In Pieter Bruegel the Elder’s picturizations of proverbs and parables, the Netherlandish peasant is employed only as a pantominist, but in the paintings of peasant life he comes into his own as Bruegel’s symbol of significant man. People who are potentially noble, and whose existence is legitimized by their position as an integral but not central unit of the cosmos. The intellectual discovery of proverbs as statements not only pithy but profound was not unique with Bruegel, but as a visual artist they served him well; their imagery was as fantastic as that of any symbols of sin, but their substance was sociological and humanistic rather than theological. These proverbs visually represented a form of phantasmagoria, a compendium, accurate genre records of dress and physical types, and a kind of satirical ballet, or choreographed theatre piece on the spicy subject of man’s infinite capacity to demean and defraud himself.
Rejecting the elegant but now bloodless gods and heroes who continued to preen and posture in Italian mannerist art and its international offshoots, Bruegel could have fallen into an easy trap of sentimentalizing a peasant lout as a symbol of virtue but he prettified nothing. He recognized the peasant as a frequent lout and often showed him as one, with an open and sometimes ribald humor that was neither jibing or condescending.
In design, as seen by the view of Charles and Ray Eames, all detail is subservient and incidental to the generalization of form by which the commonplace becomes monumental. The village feast that begins as a genre scene ends as an expression of the richness of life. A wedding dance where the heavy bodied men and women whirl in a mass that must have been sweaty and galumphing surges with the life force that for Bruegel was the invincible truth.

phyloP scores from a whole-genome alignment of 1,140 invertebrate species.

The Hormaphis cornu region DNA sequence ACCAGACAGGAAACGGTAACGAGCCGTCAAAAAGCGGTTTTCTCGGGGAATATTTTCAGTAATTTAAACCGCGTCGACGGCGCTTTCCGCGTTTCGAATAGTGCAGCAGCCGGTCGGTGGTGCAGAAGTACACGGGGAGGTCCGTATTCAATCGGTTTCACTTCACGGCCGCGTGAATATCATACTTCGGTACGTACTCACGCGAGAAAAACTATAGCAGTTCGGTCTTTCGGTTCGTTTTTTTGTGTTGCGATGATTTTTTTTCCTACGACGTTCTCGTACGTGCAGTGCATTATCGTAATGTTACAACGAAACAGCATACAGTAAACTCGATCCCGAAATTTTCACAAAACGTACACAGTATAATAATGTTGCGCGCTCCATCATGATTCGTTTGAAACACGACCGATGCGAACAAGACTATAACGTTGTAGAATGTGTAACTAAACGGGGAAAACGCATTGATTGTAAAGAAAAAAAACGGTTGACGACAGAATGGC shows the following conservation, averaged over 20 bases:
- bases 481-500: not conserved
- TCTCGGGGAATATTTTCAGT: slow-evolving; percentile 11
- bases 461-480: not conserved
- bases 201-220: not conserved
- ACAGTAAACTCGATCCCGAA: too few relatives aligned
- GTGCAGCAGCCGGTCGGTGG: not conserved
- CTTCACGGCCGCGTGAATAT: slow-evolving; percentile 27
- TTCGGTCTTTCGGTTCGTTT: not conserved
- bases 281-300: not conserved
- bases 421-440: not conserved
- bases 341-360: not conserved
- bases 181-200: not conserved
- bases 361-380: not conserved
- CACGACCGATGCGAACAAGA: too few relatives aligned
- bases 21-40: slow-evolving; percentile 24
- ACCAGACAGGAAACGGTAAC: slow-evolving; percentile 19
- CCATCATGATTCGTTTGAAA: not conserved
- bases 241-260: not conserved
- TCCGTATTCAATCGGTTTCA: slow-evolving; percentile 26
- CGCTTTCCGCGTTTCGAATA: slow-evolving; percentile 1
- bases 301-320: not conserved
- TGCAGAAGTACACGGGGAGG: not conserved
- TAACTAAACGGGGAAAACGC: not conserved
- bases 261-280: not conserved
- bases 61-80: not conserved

In regard to the idea of the monumental, a comparison with Michelangelo is a case in point. Michelangelo idealized man as the supreme intellectual and passionate force. The beauty of the idealized body in Michelangelo’s art expresses man’s spiritual nobility, but in its state of glorious nudity the symbol exists without being grounded to the earth. The figures could never walk through the streets, and could never inhabit a landscape that was not correspondingly invented to suit it.
In Bruegel, the inverse is represented. The symbol’s majesty lies not in its beauty but in its plainness. Michelangelo’s Adam, the consummate expression of his ideal, may have been created from clay, but the fact is important only because it emphasizes the miracle of his gloriousness. Bruegel’s ”adams” don’t need and must not lose identification with earth, because the earth is not regarded as a base material. Bruegel’s bodies, wrapped in rough garments which belong to it as a pelt belongs to an animal, is obviously clumsy and awkward by any measure of idealized form; but in any form other than its own, it would lose its identity with nature according to Bruegel.
In his last years Bruegel returned to the celebration of nature in a series of pictures on the subject of the months of the year that transcended the medieval formulas existing at the time. Bruegel’s true subject was the mood, feel and look of nature in its cycle; with people as natural a part of it as plants, lakes and fields. These paintings are expressive summaries of the natural life of earth as it turns around the sun. It seems patently unfair to interpret Bruegel’s final conclusion as being a puppetlike subjection to nature’s cycle. He died at forty when he was still painting peasant and religious subjects. He has barely abandoned the monsters that earlier had filled his work. Bruegel may have only begun to reach some kind of conclusive statement of his complex philosophy.
Hence, for all its greatness, Bruegel’s work was only a partial summary of his potential, essentially a ”work in progress”. Bruegel’s vision can be roughly defined that humanity is one manifestation of universal force; albeit a tiny manifestation, and that nature is what it is; in